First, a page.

There’s more than a touch of Krautrock hypnosis in the huge, ultrarepetitive riffs and rhythmic patterns banged out by Oneida, but the Brooklyn trio also goes beyond the minimalism of Neu! and early Kraftwerk. Their forthcoming album, Secret Wars (Jagjaguwar), artfully balances speaker-shredding bombast and lean precision, complicated by a variety of catalytic elements–a whiff of ethereal melody or an extroverted, overdriven organ solo. They’ve been finding new ways to oscillate between calm and chaos since they formed in the late 90s, and the results are getting better with each release. The manic drumming and rigid staccato stabs of organ on “Capt. Bo Dignifies the Allegations With a Response” would become irritatingly twitchy were it not for a low-flying drone that lends the track a center of gravity. With “Wild Horses” Oneida takes a sure-handed stab at classic rock, embellishing a sunbaked melody with Neil Young-like riffing and soloing–though the tightly wound drum groove and deliberately thinned-out low end keep things from sounding too comfortably familiar. “The Winter Shaker” emulates the orchestral pyrotechnics of a Glenn Branca symphony, except it uses only one relentlessly chiming electric guitar, which cascades over monolithic drumming. The epic closer, “Changes in the City,” cycles the same simple lick over and over for nearly 14 minutes, accruing new tension and density with each iteration. As with most of the trio’s songs, there’s no conventional resolution. Oneida is all about tension and release, imparting a redemptive effect to every extended silence or surging power chord. Ted Leo/Pharmacists headline; the Furious Fits and Kristin Forbes open. Tuesday, November 11, 8 PM, Fireside Bowl, 2646 W. Fullerton; 773-486-2700.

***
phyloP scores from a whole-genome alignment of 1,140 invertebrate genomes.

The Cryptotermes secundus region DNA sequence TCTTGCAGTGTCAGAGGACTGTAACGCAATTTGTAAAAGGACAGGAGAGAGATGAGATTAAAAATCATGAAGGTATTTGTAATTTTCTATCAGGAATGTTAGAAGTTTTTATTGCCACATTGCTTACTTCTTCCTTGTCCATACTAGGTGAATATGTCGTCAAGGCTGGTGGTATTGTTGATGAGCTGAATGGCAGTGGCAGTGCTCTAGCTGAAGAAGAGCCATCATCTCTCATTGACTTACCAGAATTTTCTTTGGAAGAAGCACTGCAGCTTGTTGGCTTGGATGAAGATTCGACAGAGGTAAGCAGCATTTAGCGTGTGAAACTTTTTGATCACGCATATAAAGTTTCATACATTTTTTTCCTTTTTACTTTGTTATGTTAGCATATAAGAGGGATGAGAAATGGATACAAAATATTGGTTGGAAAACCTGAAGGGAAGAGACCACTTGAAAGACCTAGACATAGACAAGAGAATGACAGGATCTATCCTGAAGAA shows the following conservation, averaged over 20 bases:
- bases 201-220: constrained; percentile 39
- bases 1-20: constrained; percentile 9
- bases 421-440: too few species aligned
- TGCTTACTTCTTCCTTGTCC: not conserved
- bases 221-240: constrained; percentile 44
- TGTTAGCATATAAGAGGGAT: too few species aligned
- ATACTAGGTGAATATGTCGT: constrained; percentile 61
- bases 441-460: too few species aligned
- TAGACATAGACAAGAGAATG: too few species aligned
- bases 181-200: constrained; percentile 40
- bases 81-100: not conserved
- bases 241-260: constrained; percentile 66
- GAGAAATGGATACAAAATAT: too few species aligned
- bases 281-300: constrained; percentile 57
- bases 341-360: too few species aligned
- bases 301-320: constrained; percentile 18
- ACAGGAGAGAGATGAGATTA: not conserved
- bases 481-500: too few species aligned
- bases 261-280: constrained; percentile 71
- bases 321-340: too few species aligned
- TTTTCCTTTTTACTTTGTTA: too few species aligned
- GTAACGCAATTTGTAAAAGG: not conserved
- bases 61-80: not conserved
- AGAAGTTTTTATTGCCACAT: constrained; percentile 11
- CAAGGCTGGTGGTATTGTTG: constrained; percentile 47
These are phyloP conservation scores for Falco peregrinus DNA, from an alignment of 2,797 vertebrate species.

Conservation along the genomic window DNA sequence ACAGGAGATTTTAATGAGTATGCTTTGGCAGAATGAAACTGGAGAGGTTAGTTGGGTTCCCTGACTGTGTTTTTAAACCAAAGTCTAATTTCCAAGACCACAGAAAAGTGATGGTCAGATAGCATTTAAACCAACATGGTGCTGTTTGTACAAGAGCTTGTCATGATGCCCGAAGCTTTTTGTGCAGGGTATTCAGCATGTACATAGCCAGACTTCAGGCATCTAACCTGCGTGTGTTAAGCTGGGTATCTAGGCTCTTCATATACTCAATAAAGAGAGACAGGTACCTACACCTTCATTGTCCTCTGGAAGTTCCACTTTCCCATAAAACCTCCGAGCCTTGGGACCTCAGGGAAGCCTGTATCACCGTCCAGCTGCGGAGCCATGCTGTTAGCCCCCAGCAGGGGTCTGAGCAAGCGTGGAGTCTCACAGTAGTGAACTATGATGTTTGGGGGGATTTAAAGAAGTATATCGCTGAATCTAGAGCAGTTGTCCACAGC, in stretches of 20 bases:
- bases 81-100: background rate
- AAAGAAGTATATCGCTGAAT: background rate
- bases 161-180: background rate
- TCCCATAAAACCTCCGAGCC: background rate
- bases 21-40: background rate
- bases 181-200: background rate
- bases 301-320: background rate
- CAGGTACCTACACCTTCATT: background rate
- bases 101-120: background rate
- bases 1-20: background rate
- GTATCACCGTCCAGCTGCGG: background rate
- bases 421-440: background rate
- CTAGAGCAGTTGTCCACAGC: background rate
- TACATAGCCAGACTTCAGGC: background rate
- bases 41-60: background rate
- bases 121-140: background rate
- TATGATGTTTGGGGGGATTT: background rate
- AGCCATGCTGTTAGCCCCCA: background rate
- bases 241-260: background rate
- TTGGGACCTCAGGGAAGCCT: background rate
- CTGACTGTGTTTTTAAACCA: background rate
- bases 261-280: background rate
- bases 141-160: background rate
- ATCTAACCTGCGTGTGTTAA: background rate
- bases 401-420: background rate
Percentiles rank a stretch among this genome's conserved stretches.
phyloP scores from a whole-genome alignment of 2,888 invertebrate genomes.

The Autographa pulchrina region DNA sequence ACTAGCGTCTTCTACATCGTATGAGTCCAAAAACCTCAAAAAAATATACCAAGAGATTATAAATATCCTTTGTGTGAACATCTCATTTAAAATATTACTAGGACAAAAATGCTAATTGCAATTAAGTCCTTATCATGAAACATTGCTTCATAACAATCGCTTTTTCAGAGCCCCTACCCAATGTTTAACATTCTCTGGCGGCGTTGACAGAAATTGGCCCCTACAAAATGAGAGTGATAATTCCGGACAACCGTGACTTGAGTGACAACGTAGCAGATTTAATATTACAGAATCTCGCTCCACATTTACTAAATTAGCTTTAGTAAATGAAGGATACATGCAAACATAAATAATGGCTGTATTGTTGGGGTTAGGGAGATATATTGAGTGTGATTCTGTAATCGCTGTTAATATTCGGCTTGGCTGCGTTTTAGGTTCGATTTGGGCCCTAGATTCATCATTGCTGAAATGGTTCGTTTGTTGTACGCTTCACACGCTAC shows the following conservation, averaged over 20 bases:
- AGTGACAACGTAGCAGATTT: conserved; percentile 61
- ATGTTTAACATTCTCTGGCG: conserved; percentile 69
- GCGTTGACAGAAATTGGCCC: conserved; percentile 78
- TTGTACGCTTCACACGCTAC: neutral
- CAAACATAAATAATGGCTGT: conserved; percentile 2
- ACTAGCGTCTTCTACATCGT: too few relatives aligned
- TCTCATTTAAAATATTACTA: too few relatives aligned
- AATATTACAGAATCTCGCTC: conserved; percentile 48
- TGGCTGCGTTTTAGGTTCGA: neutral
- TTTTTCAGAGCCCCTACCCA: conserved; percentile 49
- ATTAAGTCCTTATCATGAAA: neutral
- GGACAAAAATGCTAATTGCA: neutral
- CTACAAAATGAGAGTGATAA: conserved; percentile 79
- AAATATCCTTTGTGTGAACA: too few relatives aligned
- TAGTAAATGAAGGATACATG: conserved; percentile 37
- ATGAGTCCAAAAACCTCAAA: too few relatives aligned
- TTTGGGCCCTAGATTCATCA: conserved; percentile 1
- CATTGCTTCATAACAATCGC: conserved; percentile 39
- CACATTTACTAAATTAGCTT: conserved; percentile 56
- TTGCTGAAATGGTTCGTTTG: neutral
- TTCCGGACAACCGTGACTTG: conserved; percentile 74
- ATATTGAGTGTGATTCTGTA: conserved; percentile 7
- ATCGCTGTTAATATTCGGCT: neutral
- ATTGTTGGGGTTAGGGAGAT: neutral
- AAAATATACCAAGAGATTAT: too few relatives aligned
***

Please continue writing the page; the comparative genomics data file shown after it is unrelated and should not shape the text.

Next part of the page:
Art accompanying story in printed newspaper (not available in this archive): photo/Tobin.